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January 24, 2021
January 24, 2021
January 28, 2021
Diversity and CoNECD Paper Submissions
This paper describes how data-driven examination of barriers to successful completion of undergraduate engineering degrees amongst female-identifying and underrepresented minority (URM) students at XYZ University has shaped the development of new policies and programs within the college. This study is a continuation of a project which began with analysis of graduation data to identify factors associated with a student’s successfully completing a degree within engineering. The was followed by a survey to better understand the experiences of students from underrepresented or marginalized groups. In this paper, we first present the results of focus groups conducted with students from a variety of backgrounds and experiences such as transfer students, female-identifying students, URM women, URM men, international students, and students who have either switched out of an engineering program or have a GPA that puts them at risk to not complete an engineering degree. In analyzing the results of the survey and the focus groups, we identified two primary trends that inform our new programs. First, students from underrepresented and marginalized groups are more likely to seek out opportunities for community within their degree programs. Second, students from these populations reported a culture within the engineering and computer science programs that can feel unwelcoming and at times hostile. Results from this study were presented to faculty and staff at a college-wide meeting. This was followed by a series of activities in which faculty and staff brainstormed ideas for how we could better support students from underrepresented and marginalized groups, with a focus on six categories: 1) adaptation and integration into academic life, 2) student sense of belonging, 3) student preparedness upon admission, 4) student professional development, 5) faculty/staff professional development, and 6) college culture of diversity and inclusion. Utilizing both the data collected from students and the results of the faculty & staff brainstorming activity, a number of new programs have been introduced. They include: • training workshops on issues of diversity, equity, and inclusion (DEI) for both students and faculty/staff, • community building events during new student summer orientation, • a summer online community for new students in the College of Science and Engineering, • DEI Student Ambassadors program, • syllabus statements on inclusion, and • a summer reading group for faculty and staff. We have facilitated a number of workshops on DEI. Part of this has been to leverage outside expertise. We have arranged for faculty and staff to participate in seminars offered by the American Society for Engineering Education (ASEE), with topics such as designing an inclusive classroom and Safe Zone Workshops. We have brought in an outside expert to hold workshops for both students and for faculty & staff on microaggressions. In addition, we have designed a bystander intervention workshop that can be run internally for faculty and staff. The workshop starts with a short introduction to core DEI concepts. Then participants are divided into small teams to brainstorm how to respond to scenarios involving microaggressions. The workshop ends with each group reporting about their conversations and general discussion of all participants. We have run this workshop twice, once with the faculty and staff members of our college’s Committee for DEI, and once at a meeting for faculty and staff in one of the departments in our college. Future workshops will be offered both in department meetings and as stand-alone events for any faculty and staff in the college. Every summer, the university organizes several orientation events for new students. Students and their families come to campus for two days of informational sessions, tours, and discussions. This past summer, we organized sessions aimed at building a supportive community for new students in our college. As the beginning of each session, two faculty members and a professional advisor divided students into groups based on their majors. After introductions, each group discussed and wrote down their biggest fears about their first year in college and what they are looking forward to. Then, the students were sent on a scavenger hunt throughout the buildings where their major departments are located. Groups that completed their tasks first were given prizes. The session concluded with the facilitators addressing students’ biggest fears about their first year in college. Following these events, we organized an online community for new students in our college. About one thid of incoming students participated in all or some of the nine online activities. The activities included games, trivia, self-introduction, getting to know their fellow students in their majors, their hometowns, and their dormitories. There were discussion topics and useful information posted such as how to be successful as a first-year student, best transportation options for getting around the city, and lists of best restaurants near the university. Students who participated in the summer orientation events and the online community felt that these initiatives helped them make meaningful connections with other students in their major. In March of 2020, we hired a team of students to serve as DEI ambassadors for the college. They were tasked with developing plans for student-centered DEI events, and to provide a student voice in the college’s DEI committee. With the transition to remote instruction due to the coronavirus, their planned activities were put on hold. They shifted their focus to addressing how remote instruction might disproportionally impact students from underrepresented and marginalized populations. They organized a virtual town hall for students to discuss with faculty and staff what successes and struggles they were encountering during remote learning. Faculty were able to shift some practices to better support students, and to think about how to make remote or online classes in the future more accessible and inclusive. The DEI ambassadors also worked with us to design a survey to examine differences in remote learning experiences for students from marginalized and underrepresented populations. The timeframe of IRB approval was such that this survey could not be administered during the spring, but will hopefully be approved to use if remote learning continues in some form in the fall of 2020. A sample syllabus statement on inclusion was written and made available to faculty. Multiple departments have chosen to make it a standard part of their syllabi, and individual faculty in other departments have included it as well. In addition to outlining general principles of inclusion within the classroom, the statement provides students with specific links to resources at the university that are available to them to report incidences of bias and discrimination. Anecdotally, faculty have reported hearing from students that these statements make them feel safer and more supported in raising concerns that they have around diversity, equity, and inclusion. In response to a growing faculty & staff interest in better understanding DEI issues, we organized a reading & discussion group for the summer of 2020. Virtual meetings are being held to discuss articles, books, and videos related to DEI, along with online message boards for asynchronous discussion. In these discussions, an emphasis is placed on how the ideas in the readings can be turned into specific actions within the college. The paper gives more details about each of the above mentioned initiatives. We conclude the paper with a reflection on how we can improve our community building events and the online community and describe our future support services for underrepresented students.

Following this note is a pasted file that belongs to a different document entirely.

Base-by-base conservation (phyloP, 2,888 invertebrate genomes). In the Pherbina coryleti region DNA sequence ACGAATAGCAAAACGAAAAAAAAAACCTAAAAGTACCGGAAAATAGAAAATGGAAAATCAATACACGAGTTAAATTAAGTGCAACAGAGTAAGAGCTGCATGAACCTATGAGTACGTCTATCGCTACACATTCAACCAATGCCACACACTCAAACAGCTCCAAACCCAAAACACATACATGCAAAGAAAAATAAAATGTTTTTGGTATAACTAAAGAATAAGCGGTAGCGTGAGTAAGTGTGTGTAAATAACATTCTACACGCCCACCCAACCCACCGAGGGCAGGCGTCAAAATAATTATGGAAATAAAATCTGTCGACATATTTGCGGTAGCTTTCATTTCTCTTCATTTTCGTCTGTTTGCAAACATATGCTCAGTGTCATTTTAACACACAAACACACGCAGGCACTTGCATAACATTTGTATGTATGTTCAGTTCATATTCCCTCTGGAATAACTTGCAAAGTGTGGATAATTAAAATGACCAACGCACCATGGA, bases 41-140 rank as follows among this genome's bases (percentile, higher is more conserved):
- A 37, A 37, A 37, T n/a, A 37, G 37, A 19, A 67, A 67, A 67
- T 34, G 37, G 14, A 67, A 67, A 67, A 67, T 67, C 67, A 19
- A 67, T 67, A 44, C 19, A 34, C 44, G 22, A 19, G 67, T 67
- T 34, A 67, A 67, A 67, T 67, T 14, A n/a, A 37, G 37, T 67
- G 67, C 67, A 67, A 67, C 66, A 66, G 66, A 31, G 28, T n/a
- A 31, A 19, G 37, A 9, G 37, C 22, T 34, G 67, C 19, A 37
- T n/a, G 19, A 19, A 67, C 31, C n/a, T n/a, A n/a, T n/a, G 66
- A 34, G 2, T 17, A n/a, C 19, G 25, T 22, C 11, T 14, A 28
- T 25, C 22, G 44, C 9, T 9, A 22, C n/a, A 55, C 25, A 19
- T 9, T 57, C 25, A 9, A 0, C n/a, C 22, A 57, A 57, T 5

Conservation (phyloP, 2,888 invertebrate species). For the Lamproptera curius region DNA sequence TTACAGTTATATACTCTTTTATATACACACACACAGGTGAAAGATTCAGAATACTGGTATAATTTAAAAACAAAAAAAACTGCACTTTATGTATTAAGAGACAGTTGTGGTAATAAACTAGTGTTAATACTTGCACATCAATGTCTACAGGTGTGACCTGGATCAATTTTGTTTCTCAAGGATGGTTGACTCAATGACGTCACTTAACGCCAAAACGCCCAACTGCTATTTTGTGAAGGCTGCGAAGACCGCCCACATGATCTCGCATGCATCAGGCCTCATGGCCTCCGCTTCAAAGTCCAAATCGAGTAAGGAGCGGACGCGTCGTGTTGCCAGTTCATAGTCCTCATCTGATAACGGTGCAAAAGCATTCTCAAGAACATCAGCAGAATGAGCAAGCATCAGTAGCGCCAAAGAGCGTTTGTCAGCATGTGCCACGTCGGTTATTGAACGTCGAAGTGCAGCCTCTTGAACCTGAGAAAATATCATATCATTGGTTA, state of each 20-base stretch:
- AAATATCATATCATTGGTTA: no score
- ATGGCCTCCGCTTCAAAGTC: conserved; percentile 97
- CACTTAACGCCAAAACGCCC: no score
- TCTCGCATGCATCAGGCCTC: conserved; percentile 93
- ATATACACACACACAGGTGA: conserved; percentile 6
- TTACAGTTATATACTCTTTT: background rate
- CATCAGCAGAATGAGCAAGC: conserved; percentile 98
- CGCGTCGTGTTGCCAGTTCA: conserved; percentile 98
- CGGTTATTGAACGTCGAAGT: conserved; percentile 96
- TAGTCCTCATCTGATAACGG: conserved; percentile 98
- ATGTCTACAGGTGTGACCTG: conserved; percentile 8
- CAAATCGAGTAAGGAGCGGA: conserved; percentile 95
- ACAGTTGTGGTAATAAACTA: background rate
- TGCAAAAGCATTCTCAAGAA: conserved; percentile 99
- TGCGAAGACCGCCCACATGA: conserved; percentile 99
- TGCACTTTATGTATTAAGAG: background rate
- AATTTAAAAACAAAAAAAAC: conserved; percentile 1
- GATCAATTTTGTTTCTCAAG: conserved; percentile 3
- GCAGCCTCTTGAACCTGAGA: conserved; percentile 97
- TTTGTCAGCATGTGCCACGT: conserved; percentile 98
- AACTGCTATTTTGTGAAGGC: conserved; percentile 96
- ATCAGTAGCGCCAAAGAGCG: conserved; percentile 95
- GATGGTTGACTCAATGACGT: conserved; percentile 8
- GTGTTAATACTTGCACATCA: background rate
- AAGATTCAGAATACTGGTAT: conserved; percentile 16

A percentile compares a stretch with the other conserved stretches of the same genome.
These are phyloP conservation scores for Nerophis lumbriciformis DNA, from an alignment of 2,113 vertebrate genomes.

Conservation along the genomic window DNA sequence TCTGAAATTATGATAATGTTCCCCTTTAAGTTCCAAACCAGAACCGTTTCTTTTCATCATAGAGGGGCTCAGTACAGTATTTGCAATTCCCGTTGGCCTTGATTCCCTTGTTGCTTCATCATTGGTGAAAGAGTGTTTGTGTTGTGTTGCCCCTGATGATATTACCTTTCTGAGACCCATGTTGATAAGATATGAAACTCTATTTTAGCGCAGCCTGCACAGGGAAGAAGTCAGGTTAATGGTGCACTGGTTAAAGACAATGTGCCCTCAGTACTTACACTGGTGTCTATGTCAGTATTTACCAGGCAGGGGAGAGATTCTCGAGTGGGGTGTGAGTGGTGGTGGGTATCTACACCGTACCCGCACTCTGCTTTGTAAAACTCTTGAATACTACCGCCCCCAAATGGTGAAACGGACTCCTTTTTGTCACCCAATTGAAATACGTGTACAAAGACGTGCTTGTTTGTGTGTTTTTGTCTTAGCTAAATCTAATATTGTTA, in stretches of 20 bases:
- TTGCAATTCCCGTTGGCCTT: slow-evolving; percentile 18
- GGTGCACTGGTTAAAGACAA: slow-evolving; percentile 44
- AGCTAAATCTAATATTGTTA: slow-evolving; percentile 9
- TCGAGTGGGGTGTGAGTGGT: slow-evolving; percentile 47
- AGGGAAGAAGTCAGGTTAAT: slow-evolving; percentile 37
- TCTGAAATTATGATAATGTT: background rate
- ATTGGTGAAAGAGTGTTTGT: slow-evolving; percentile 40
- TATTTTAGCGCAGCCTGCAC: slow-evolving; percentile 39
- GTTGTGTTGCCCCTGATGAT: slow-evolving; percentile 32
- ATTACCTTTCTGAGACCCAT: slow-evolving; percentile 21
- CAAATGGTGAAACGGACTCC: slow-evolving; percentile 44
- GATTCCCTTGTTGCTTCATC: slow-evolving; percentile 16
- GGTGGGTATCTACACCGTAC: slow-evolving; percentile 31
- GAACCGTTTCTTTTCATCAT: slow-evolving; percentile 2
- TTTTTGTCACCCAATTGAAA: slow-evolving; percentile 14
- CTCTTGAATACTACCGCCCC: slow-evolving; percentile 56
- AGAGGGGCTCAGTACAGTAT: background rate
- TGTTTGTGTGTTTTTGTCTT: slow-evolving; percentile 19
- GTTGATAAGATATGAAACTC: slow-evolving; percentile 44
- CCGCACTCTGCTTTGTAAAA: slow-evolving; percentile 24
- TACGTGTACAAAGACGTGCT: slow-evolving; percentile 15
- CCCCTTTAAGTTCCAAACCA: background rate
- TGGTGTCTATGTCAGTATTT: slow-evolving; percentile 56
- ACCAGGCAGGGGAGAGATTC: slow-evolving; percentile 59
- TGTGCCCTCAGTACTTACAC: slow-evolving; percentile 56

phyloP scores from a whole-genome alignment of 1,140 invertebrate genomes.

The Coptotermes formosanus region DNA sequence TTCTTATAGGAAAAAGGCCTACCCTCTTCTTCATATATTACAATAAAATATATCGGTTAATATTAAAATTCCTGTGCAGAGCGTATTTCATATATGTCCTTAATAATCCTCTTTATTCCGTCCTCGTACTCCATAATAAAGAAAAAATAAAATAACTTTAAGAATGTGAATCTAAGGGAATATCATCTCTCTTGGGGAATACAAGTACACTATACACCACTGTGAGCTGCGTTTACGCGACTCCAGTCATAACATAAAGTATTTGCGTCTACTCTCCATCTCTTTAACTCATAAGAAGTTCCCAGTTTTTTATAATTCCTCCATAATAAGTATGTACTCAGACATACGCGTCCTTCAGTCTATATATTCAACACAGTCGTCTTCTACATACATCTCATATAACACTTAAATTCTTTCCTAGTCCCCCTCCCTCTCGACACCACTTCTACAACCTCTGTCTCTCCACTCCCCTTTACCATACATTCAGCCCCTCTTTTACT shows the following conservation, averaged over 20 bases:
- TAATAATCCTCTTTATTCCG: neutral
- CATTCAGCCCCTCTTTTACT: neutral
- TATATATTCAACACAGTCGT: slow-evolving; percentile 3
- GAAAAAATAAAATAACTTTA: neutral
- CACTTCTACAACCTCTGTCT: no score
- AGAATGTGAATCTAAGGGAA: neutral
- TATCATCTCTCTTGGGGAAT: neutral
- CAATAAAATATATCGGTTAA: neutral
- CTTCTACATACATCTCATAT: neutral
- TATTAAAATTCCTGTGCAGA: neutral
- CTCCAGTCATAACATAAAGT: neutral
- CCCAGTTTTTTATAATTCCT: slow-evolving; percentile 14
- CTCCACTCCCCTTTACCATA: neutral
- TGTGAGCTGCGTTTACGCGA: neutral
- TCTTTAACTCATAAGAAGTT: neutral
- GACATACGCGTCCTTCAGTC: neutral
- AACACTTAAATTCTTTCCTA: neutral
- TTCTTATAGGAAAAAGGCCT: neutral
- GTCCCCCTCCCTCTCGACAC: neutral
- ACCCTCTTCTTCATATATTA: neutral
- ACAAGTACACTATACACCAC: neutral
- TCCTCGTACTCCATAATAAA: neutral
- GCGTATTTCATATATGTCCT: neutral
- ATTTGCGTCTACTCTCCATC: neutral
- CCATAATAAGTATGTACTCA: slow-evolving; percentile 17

Miguel, A., & Sloughter, J. M., & Dorsey, J. M., & Hartley, R., & Shih, F. J., & Crevier, J. (2021, January), What's Next? From Analysis to Action Paper presented at 2021 CoNECD, Virtual - 1pm to 5pm Eastern Time Each Day . https://peer.asee.org/36139